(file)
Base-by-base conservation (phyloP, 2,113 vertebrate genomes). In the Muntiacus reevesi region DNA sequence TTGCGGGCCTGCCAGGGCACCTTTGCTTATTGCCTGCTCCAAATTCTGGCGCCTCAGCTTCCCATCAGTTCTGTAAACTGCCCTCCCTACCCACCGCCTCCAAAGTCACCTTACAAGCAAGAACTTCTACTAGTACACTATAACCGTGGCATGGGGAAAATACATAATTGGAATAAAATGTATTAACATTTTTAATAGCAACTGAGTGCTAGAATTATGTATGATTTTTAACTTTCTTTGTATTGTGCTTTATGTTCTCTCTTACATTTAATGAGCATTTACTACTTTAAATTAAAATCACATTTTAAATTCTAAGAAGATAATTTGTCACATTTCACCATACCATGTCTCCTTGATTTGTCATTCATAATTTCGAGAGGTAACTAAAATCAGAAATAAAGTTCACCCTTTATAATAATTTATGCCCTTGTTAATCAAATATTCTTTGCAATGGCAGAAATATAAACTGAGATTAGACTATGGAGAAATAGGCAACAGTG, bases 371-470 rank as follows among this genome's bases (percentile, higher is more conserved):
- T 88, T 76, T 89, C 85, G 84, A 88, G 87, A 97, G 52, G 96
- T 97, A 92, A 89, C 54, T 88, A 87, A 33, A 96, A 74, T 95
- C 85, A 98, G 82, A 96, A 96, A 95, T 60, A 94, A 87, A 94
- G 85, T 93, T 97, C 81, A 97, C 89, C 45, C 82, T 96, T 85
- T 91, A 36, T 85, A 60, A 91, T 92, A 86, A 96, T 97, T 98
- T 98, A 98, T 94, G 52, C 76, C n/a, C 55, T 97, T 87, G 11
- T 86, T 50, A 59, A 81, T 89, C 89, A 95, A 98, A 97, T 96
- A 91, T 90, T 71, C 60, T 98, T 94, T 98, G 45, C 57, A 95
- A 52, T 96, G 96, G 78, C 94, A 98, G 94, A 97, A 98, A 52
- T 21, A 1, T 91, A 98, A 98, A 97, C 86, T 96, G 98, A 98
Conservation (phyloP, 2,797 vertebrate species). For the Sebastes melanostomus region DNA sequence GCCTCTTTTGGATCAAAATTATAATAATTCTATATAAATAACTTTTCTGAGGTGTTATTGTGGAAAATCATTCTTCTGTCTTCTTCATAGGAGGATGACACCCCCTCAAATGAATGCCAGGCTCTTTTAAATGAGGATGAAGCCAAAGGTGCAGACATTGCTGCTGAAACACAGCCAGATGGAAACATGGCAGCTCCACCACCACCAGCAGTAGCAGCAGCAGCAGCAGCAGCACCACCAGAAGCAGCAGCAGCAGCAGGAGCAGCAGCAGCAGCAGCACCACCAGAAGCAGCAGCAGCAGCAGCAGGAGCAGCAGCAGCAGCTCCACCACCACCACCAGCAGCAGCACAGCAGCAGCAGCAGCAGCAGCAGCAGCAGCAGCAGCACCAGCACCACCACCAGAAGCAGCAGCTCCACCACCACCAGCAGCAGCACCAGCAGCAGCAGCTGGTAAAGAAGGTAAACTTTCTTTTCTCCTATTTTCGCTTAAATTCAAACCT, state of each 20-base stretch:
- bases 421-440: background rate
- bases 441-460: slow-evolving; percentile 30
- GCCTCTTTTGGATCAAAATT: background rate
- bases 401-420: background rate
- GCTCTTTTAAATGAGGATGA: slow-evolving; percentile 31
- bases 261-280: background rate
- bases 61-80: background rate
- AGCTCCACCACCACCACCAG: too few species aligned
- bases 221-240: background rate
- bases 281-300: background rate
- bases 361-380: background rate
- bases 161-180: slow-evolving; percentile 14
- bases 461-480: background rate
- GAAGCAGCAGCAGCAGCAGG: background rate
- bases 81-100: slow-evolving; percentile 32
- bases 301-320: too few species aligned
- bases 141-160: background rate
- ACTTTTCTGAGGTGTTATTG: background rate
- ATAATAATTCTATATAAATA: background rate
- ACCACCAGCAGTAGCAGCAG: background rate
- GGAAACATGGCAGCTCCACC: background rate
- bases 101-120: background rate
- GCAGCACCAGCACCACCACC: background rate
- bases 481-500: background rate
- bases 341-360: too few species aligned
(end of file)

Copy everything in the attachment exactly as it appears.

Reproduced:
Base-by-base conservation (phyloP, 2,113 vertebrate genomes). In the Muntiacus reevesi region DNA sequence TTGCGGGCCTGCCAGGGCACCTTTGCTTATTGCCTGCTCCAAATTCTGGCGCCTCAGCTTCCCATCAGTTCTGTAAACTGCCCTCCCTACCCACCGCCTCCAAAGTCACCTTACAAGCAAGAACTTCTACTAGTACACTATAACCGTGGCATGGGGAAAATACATAATTGGAATAAAATGTATTAACATTTTTAATAGCAACTGAGTGCTAGAATTATGTATGATTTTTAACTTTCTTTGTATTGTGCTTTATGTTCTCTCTTACATTTAATGAGCATTTACTACTTTAAATTAAAATCACATTTTAAATTCTAAGAAGATAATTTGTCACATTTCACCATACCATGTCTCCTTGATTTGTCATTCATAATTTCGAGAGGTAACTAAAATCAGAAATAAAGTTCACCCTTTATAATAATTTATGCCCTTGTTAATCAAATATTCTTTGCAATGGCAGAAATATAAACTGAGATTAGACTATGGAGAAATAGGCAACAGTG, bases 371-470 rank as follows among this genome's bases (percentile, higher is more conserved):
- T 88, T 76, T 89, C 85, G 84, A 88, G 87, A 97, G 52, G 96
- T 97, A 92, A 89, C 54, T 88, A 87, A 33, A 96, A 74, T 95
- C 85, A 98, G 82, A 96, A 96, A 95, T 60, A 94, A 87, A 94
- G 85, T 93, T 97, C 81, A 97, C 89, C 45, C 82, T 96, T 85
- T 91, A 36, T 85, A 60, A 91, T 92, A 86, A 96, T 97, T 98
- T 98, A 98, T 94, G 52, C 76, C n/a, C 55, T 97, T 87, G 11
- T 86, T 50, A 59, A 81, T 89, C 89, A 95, A 98, A 97, T 96
- A 91, T 90, T 71, C 60, T 98, T 94, T 98, G 45, C 57, A 95
- A 52, T 96, G 96, G 78, C 94, A 98, G 94, A 97, A 98, A 52
- T 21, A 1, T 91, A 98, A 98, A 97, C 86, T 96, G 98, A 98
Conservation (phyloP, 2,797 vertebrate species). For the Sebastes melanostomus region DNA sequence GCCTCTTTTGGATCAAAATTATAATAATTCTATATAAATAACTTTTCTGAGGTGTTATTGTGGAAAATCATTCTTCTGTCTTCTTCATAGGAGGATGACACCCCCTCAAATGAATGCCAGGCTCTTTTAAATGAGGATGAAGCCAAAGGTGCAGACATTGCTGCTGAAACACAGCCAGATGGAAACATGGCAGCTCCACCACCACCAGCAGTAGCAGCAGCAGCAGCAGCAGCACCACCAGAAGCAGCAGCAGCAGCAGGAGCAGCAGCAGCAGCAGCACCACCAGAAGCAGCAGCAGCAGCAGCAGGAGCAGCAGCAGCAGCTCCACCACCACCACCAGCAGCAGCACAGCAGCAGCAGCAGCAGCAGCAGCAGCAGCAGCAGCACCAGCACCACCACCAGAAGCAGCAGCTCCACCACCACCAGCAGCAGCACCAGCAGCAGCAGCTGGTAAAGAAGGTAAACTTTCTTTTCTCCTATTTTCGCTTAAATTCAAACCT, state of each 20-base stretch:
- bases 421-440: background rate
- bases 441-460: slow-evolving; percentile 30
- GCCTCTTTTGGATCAAAATT: background rate
- bases 401-420: background rate
- GCTCTTTTAAATGAGGATGA: slow-evolving; percentile 31
- bases 261-280: background rate
- bases 61-80: background rate
- AGCTCCACCACCACCACCAG: too few species aligned
- bases 221-240: background rate
- bases 281-300: background rate
- bases 361-380: background rate
- bases 161-180: slow-evolving; percentile 14
- bases 461-480: background rate
- GAAGCAGCAGCAGCAGCAGG: background rate
- bases 81-100: slow-evolving; percentile 32
- bases 301-320: too few species aligned
- bases 141-160: background rate
- ACTTTTCTGAGGTGTTATTG: background rate
- ATAATAATTCTATATAAATA: background rate
- ACCACCAGCAGTAGCAGCAG: background rate
- GGAAACATGGCAGCTCCACC: background rate
- bases 101-120: background rate
- GCAGCACCAGCACCACCACC: background rate
- bases 481-500: background rate
- bases 341-360: too few species aligned